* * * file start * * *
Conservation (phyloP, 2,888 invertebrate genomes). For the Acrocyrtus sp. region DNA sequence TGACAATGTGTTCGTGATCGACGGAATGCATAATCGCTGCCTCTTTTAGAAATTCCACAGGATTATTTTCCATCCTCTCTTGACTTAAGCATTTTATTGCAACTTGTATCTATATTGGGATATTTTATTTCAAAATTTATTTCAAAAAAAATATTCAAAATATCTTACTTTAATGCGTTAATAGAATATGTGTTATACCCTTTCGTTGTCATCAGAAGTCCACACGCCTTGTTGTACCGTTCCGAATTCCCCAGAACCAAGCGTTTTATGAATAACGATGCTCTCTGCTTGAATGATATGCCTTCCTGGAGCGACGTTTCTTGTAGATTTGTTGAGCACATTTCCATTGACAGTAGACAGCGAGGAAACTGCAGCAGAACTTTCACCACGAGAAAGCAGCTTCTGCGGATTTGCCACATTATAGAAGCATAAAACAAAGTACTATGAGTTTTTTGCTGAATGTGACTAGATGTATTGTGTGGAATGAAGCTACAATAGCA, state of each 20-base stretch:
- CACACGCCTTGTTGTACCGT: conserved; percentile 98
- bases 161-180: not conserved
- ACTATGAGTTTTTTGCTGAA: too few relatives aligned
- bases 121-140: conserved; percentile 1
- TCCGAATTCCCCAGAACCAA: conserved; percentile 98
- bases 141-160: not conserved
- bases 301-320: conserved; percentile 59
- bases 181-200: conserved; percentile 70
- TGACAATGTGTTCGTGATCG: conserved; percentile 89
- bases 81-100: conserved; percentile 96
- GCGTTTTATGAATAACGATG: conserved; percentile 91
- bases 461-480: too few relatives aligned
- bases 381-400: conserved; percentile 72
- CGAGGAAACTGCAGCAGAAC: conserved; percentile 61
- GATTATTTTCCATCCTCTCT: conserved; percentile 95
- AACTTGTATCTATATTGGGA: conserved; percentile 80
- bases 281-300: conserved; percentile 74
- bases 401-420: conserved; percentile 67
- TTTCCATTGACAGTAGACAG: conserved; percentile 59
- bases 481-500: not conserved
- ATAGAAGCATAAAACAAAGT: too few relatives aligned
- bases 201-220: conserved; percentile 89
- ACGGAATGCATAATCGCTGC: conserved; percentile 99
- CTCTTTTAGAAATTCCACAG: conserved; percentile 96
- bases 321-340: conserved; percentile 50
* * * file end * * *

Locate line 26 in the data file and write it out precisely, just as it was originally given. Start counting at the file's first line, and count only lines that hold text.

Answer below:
- bases 321-340: conserved; percentile 50